You may have heard a story about three blind men who met an elephant. One touches the tail, one the feet, and one the tusks. Each understands different interpretations of the same idea.
This concept, that an underlying truth ties various beliefs together, is what drives Interfaith Partners for the Chesapeake. The organization bring together people from different religions to work together to express respect for the Earth. IPC offers workshops, gathers volunteers, and organizes social action to promote a healthy environment.
“We strengthen the biblical foundation for restoring creation, whether it’s the faithful or biblical restoring of God’s creation,” said IPC Co-Founder Charlie Conklin of Towson Presbyterian Church.
Though the organization began at a Christian conference in 2004, it was renamed and expanded to be inclusive of all religions in 2014, when Rabbi Nina Beth Cardin joined.
“No one religion owns the Earth. No one religion on their own can heal the Earth,” said Cardin, who is a former IPC chair. “We’re all implicated in its degradation and all obligated for its healing. It doesn’t make any sense to do it alone.”
Some of IPC’s programs includes interfaith nature walks, rain barrel and community solar workshops, and trash pickups. Last November, IPC took a tour of Baltimore to record and shed light on the city’s toxicity and how that destroys the community.
“We only have one planet,” said Stu Stainman, IPC green leader at Beth Am Synagogue. Beth Am was one of IPC’s original 13 congregations, which represent eight different religions.
Stainman said the partnership has allowed Beth Am to learn from others, coordinate, and complete projects.
“I enjoy working with people of other faiths,” Stainman said. “It shows me how much more we have in common than differences.”
Other synagogues IPC works with are Har Sinai-Oheb Shalom Congregation, Chizuk Amuno Congregation, Congregation Kol Shalom, Lubavitch Center of Howard County, and Baltimore Hebrew Congregation, according to Bonnie Sorak, IPC outreach coordinator.
“It’s an amazing group,” said Cheryl Snyderman, Chizuk Amuno’s director of gemilut chasadim (“acts of loving kindness”). “They are there to support you.”
Snyderman said Chizuk Amuno committed to IPC to create green projects. In turn, IPC funded its storm remediation system, gardening activities, and a trip for young professionals to go to the National Aquarium to clean. It also held a session on solar energy with Pearlstone Center.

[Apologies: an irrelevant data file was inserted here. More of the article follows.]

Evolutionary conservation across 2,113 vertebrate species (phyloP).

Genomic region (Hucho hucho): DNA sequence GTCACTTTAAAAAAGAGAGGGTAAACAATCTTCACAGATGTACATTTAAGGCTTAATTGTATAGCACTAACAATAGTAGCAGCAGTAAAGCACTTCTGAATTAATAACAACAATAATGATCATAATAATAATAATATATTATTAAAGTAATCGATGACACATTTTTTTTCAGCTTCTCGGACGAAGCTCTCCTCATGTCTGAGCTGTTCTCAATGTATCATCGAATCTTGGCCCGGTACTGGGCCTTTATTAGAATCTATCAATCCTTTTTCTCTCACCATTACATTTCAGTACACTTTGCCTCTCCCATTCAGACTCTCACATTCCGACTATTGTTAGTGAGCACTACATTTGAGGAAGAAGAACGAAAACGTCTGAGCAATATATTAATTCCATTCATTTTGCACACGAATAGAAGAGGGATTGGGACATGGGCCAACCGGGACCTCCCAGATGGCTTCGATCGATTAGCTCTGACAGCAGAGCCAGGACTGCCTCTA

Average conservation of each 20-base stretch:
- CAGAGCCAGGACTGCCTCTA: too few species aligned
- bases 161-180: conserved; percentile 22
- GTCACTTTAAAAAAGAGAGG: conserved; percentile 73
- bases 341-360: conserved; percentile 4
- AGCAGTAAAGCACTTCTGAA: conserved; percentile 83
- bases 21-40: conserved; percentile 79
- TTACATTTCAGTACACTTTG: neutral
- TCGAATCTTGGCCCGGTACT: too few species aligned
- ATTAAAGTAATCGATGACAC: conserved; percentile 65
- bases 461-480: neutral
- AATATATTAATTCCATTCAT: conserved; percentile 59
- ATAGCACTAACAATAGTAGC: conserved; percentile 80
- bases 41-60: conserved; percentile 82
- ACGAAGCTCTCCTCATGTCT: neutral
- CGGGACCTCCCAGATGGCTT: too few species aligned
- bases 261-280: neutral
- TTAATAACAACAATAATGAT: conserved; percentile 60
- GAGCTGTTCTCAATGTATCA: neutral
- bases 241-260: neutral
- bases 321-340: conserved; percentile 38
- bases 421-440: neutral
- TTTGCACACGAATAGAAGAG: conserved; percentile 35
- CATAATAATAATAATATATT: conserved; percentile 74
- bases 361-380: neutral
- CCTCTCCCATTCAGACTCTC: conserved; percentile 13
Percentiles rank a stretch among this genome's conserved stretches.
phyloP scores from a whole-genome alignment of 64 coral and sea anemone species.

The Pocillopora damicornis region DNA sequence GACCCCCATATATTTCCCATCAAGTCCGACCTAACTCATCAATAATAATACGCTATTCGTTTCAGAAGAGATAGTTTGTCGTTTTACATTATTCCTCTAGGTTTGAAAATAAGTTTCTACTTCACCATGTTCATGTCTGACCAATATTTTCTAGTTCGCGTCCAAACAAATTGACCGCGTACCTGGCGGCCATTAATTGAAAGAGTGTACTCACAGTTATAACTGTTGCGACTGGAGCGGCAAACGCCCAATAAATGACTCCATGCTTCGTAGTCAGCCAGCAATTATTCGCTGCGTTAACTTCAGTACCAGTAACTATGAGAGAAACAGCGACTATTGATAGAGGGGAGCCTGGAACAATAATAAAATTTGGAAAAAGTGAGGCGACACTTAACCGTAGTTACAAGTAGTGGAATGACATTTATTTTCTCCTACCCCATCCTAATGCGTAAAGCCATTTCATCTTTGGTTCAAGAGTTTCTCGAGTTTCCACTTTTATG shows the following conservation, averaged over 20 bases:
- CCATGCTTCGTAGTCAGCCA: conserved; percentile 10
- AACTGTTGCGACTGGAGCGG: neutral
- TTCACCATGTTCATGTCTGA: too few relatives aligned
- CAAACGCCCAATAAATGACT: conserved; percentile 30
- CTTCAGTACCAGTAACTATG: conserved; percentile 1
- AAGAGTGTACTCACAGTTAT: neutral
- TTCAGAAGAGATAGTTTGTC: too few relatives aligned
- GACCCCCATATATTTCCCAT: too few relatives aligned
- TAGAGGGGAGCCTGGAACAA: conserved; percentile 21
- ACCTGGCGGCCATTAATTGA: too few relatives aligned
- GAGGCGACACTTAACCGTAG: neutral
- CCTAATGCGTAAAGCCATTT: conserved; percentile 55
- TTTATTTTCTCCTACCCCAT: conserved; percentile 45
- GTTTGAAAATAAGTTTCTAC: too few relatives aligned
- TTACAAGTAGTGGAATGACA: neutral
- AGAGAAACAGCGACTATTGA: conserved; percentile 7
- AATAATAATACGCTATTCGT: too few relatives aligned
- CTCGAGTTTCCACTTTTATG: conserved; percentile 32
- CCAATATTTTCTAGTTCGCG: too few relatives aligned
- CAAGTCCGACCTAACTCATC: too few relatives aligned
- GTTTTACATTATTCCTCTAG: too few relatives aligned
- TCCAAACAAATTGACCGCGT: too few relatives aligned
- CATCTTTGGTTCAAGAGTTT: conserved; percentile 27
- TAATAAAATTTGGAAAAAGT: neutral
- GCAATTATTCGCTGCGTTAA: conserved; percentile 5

Chizuk Amuno, Snyderman said, shares IPC’s goal to clean the state’s waters for safety and health.
“Being involved with them gave us a structure with which we could be successful doing something environmentally friendly,” she said. “Without their support, I don’t know how much would happen.”
One of IPC’s upcoming programs is a training session Feb. 17 from 10 a.m. – 4:30 p.m. in Baltimore at The Episcopal Church of Christ the King to explain how congregations can partner with the organization.
“More congregations are recognizing that this is an existential moment and to continue to be relevant, especially to young people, they need to join this growing movement. IPC’s goal is to have every congregation take some meaningful tikkun olam action,” Sorak said.
Sorak’s proudest accomplishment at IPC is the One Water Partnership, which allows congregations to qualify for $500 to help start an environmental ministry or support one that is already running. The National Fish and Wildlife Foundation awarded a grant to IPC last year to build additional hubs.
“The founding members felt that people of faith have a deeply religious and moral call to care for the Earth. … When we do evaluations of our interfaith programming we consistently hear the most positive feedback about the experience of sharing of prayers and exchange of religious ideology,” Sorak said. “The people who attend our events find value in learning about both the differences and commonalities within faith communities.”
IPC does face a challenge, though, in scheduling events for all faith traditions, Sorak said. Different religions have services on different days of the week, which can be tricky, but making sure that their events are inclusive is valuable.
“It’s inspiring to see how other traditions approach the Earth, what their theology is, how it addresses the Earth’s advantages,” Cardin said.